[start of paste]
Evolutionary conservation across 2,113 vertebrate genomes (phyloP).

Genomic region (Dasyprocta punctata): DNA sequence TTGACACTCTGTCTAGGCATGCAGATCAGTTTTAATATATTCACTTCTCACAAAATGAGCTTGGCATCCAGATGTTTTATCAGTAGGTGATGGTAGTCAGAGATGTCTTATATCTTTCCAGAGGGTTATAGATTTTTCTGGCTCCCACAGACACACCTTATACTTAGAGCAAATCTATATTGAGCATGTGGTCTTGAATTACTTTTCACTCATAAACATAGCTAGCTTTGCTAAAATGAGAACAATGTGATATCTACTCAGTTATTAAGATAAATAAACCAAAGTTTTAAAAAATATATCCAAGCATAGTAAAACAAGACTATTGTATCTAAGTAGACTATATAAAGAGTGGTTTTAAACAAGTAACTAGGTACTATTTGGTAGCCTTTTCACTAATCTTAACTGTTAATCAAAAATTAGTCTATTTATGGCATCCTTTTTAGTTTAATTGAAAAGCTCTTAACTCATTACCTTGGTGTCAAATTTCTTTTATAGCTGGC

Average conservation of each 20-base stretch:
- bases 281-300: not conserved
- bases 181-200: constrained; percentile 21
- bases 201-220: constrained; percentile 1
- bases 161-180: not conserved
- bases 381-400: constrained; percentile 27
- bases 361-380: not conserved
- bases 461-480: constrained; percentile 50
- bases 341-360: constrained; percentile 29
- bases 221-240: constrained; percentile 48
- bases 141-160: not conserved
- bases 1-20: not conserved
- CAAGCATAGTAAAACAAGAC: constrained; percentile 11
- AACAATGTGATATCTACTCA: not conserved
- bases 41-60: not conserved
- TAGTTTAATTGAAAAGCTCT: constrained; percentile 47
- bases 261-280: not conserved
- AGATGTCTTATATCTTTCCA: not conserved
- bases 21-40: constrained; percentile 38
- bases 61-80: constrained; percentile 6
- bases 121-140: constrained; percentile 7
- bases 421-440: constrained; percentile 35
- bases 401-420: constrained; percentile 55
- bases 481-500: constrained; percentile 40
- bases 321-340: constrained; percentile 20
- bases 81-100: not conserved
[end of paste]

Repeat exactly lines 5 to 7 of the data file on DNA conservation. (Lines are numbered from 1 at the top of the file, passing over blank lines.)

- bases 181-200: constrained; percentile 21
- bases 201-220: constrained; percentile 1
- bases 161-180: not conserved